The times have been are a changing and with daylight saving time gone for a few months, warm and cosy is the goal during this darker time of the year. In addition there are holidays coming and with the holidays an opportunity for gift giving ( not that you really ever need one ).
Beeswax sheets are often used for taper candles on a dining room table. Candles made by rolling the width of the wax sheet. Another option, especially for the next few months is a pillar candle, a wider candle made from several sheets of wax that are rolled along the length of the sheet.
You will need:
5 sheets of 100% beewax ( honeycomb design )
8.25 inches #4 wick square braid
10 sheets and 17 inches of #4 wick if you would like to make all three candles shown in the last picture below.
I have relied on Wicks and Wax now for over twenty years and they ship! If finding the supplies locally is an issue, check out their website.
These candles are a fall, winter, Yule staple. There is nowhere that I can get an 8 inch 100% beeswax pillar candle for this price ( $11.35Cdn plus tax ), unless the bees bring me the wax. This way there is also no need to melt and mold and wait. The fact that I can just roll these up means that there is very little cleanup and I can pick and choose my beeswax precoloured to match china patterns or living room decor. It also means that little hands can help.
Beeswax sheets with no colour added are also available in several tones, shades of tasty honey and white; sheets that have been charcoal filtered to remove all the goodies naturally found in a beehive.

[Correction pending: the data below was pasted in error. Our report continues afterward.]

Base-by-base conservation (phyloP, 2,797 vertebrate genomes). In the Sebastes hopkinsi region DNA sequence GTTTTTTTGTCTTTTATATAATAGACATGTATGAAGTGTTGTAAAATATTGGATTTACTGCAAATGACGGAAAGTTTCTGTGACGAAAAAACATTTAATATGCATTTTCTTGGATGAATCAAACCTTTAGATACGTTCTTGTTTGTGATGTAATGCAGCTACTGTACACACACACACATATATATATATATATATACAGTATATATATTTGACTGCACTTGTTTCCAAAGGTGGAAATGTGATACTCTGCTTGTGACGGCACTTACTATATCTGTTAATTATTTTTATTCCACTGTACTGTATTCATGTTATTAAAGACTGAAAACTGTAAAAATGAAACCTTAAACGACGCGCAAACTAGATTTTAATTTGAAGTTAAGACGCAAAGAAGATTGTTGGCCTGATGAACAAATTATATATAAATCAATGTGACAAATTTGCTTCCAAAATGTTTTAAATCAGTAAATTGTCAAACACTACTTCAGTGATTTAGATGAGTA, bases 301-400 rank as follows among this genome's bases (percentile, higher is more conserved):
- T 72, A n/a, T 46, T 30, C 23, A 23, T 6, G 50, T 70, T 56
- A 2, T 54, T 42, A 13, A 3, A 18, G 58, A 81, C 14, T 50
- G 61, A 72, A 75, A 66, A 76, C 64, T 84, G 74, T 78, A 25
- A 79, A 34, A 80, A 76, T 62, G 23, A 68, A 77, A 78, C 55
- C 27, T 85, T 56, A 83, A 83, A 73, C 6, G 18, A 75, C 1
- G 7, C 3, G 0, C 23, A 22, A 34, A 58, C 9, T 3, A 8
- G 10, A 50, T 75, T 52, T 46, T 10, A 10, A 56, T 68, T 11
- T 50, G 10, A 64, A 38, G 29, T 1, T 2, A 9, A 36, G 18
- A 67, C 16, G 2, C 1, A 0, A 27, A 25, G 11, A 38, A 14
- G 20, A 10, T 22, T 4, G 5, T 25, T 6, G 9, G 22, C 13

A very nice thing about honeycomb sheets is that they are tolerant. If you decide that rerolling is in order, it is possible to unroll, reposition and reroll, great for beginners and something that does not happen with flat sheets of beeswax.
Also please consider that beeswax is sticky and working directly on the dining room table is not recommended as there will be a little residue that stays behind. Try something easy to clean like a cutting board or laminate countertop.
Wick size is determined by candle width. I choose a #4 square braid for this project because living above the 49th parallel means that darkness falls early in the winter and it would not be out of the question for a candle to be burning six hours. Keeping the wick at #4 ensures there is no overflowing and I can tip the soft edges into the center pool if needed. #5 wick can sometimes be too much for a long burning candle. If the plan is to only burn for 2 – 3 hours a #5 will be fine. That means that all three candles today will use the same wick size even though the heights will differ.
Take a close look at the square braid wick. Can you see the four sides? Two opposite sides will be larger. The sides will look like a french braid for hair. As the sides weave inwards a “V” is created. On the larger side of the wick look for the “V” and place the wick on the was sheet so that the bottom of the “V” is facing the bottom of the candle and the open end of the “V” is facing the top of the candle. This will give you a better burning flame as the individual threads in the wick open up like a flower while burning.
I am going to make an 8 inch candle with full sheets of beeswax and then two smaller candles by cutting the sheets lengthwise for one 3 and one 5 inch candle. Two 4 inch candles will also work especially when rolling for gifts. All these candles will be made by rolling 90 inches of wax around a wick ( 5 sheet lengths of approximately 16 inches each ).